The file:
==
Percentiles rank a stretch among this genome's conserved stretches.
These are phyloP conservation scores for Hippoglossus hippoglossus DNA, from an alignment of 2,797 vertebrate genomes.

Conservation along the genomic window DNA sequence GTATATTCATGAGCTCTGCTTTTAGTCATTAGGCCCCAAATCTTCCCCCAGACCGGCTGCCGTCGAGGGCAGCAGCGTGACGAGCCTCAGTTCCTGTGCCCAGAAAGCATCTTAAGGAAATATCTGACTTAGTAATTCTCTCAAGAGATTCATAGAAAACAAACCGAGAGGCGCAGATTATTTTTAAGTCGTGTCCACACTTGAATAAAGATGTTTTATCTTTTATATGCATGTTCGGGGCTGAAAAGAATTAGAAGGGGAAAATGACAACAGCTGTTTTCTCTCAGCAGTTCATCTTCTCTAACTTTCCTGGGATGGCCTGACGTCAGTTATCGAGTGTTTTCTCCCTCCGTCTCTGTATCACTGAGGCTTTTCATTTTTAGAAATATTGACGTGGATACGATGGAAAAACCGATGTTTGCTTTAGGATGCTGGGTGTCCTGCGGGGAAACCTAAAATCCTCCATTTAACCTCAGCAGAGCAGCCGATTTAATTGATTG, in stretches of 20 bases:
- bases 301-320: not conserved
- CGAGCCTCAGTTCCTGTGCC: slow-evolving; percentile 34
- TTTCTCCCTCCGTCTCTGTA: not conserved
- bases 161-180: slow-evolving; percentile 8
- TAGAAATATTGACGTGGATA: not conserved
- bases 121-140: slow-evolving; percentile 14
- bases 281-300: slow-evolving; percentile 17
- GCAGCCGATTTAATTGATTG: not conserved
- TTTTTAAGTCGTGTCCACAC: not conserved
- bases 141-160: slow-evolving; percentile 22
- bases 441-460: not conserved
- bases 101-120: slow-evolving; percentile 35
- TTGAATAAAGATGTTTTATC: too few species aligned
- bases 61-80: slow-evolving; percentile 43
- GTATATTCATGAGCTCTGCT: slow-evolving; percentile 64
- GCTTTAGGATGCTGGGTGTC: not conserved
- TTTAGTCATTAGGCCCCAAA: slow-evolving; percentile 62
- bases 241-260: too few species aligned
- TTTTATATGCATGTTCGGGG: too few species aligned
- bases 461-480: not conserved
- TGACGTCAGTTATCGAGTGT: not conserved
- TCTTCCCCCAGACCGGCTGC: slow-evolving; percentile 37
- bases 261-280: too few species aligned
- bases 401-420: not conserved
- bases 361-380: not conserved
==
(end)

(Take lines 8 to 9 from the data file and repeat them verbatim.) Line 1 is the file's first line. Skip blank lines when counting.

- TAGAAATATTGACGTGGATA: not conserved
- bases 121-140: slow-evolving; percentile 14